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1. junk shop

2. Stetson hats

3. scams


It was always Andy’s ambition to own a junk shop. Well, I suppose a junk yard was really more what he had in mind, but as his 54th birthday approached he began to see that the bigger enterprise had probably already passed him by. A little junk shop, though, that was a real possibility.

It wouldn’t be one of those cutesy things with china teacups and scraggy-headed dolls, though. There wasn’t a chance in this world that the sign over his shop would be spelled with a “-que” and any mail that came addressed to “Shoppe” would be immediately consigned to the wastebasket, which would be metal, round and large.

“Are you sure you want to do this?” I asked him. “You’ve never thrown away anything in your life. It certainly makes for a substantial inventory, but I don’t think it’s possible for you to get into the selling mindset.”

He laughed off all my protestations. “Of course, I can sell! You just give me a few interested customers and see what happens!” His enthusiasm was delightful, but downright scary.

I started taking inventory of what I needed to hide to avoid losing all my household goods to the store. I knew he could never bear to part with his treasures—the dozens of old radio chassis, the whee-less wheelbarrow, two storage units full of vacuum tubes, a hundred twelve boxes of 78 rpm records, four lawn mowers, a boxful of Stetson hats from our Texas vacation.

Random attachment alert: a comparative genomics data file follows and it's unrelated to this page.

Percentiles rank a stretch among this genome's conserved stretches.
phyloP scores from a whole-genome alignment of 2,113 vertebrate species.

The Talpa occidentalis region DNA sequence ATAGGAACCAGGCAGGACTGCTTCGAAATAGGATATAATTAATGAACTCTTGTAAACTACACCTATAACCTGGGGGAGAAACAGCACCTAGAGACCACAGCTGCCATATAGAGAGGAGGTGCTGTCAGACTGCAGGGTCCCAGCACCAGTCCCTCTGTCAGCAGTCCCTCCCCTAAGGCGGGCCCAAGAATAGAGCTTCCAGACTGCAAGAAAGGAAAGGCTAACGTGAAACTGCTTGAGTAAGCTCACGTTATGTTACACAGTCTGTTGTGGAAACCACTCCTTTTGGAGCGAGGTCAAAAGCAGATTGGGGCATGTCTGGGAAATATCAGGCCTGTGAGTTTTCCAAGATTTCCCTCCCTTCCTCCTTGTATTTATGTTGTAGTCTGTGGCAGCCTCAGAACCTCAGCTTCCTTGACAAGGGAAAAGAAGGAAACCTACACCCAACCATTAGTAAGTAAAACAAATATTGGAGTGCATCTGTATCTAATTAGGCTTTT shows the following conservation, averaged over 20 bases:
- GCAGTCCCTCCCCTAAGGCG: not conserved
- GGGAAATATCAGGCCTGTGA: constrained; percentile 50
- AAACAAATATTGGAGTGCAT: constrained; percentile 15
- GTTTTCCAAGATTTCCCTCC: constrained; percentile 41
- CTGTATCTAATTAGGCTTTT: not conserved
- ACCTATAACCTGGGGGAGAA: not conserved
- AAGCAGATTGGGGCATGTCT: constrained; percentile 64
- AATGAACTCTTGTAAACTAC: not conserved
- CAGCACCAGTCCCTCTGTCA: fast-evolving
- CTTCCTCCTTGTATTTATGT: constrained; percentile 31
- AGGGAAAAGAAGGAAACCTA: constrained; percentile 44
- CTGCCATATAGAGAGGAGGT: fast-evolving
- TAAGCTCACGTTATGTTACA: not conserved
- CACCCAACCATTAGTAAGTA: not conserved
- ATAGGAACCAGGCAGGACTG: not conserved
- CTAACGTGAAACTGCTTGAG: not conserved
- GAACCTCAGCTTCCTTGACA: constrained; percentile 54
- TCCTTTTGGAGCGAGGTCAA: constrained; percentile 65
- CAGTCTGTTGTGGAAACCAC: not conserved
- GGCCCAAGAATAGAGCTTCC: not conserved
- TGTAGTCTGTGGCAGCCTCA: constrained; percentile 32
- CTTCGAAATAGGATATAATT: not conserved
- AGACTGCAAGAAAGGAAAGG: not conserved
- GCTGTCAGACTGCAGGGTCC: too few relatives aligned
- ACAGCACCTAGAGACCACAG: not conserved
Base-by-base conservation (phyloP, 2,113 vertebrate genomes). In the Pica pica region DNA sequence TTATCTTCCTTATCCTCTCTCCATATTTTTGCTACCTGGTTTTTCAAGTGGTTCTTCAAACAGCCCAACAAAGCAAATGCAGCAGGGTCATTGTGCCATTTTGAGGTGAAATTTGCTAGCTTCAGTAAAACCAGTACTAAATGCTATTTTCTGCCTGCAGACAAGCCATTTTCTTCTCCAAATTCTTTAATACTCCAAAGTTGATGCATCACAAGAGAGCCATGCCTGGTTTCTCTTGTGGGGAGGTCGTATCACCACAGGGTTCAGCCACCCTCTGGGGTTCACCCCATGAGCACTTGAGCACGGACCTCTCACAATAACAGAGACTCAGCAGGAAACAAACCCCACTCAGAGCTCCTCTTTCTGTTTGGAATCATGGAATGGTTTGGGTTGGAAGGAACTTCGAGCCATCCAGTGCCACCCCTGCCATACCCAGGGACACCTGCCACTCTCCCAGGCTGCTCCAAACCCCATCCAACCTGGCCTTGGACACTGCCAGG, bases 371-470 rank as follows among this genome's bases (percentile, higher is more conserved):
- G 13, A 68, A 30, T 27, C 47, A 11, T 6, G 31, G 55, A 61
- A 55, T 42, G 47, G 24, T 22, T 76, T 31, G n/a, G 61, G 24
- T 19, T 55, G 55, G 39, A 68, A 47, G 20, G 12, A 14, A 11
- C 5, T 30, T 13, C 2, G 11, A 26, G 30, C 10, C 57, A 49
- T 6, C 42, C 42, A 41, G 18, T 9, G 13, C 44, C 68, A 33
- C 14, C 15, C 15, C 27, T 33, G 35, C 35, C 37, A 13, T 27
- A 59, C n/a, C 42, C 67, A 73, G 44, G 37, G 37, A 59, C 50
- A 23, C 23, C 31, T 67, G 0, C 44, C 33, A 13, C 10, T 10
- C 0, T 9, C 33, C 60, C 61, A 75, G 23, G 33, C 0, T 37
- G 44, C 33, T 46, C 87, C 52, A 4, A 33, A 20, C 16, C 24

At least we had enough money to carry us for quite a while so he could get this out of his system once and for all. And, who knows, something might just click in his brain that would cause him to reduce what I called Andy’s junk pile and he called valuable merchandise.

We found a small store for sale or lease not too far from our home. Just because I knew Andy pretty well, I talked him into choosing the lease option. I figured six months would be sufficient. The owner of the property was a grandmotherly woman with a permanent smile and a gap between her front teeth. Her breasts drooped to her waistline, and her clothes hung in accustomed folds over a flabby belly.

There was nothing flabby about her business sense, though. “One year minimum lease. Cleaning deposit, security deposit, first and last months’ rent, a bond against damages…”

I opened my mouth to protest but Andy, with a grin, was shaking the old lady’s hand and happily agreeing to everything.

It seemed that we were—at least temporarily—the proprietors of Andy’s Junk Shop. No”-que”, no “shoppe.”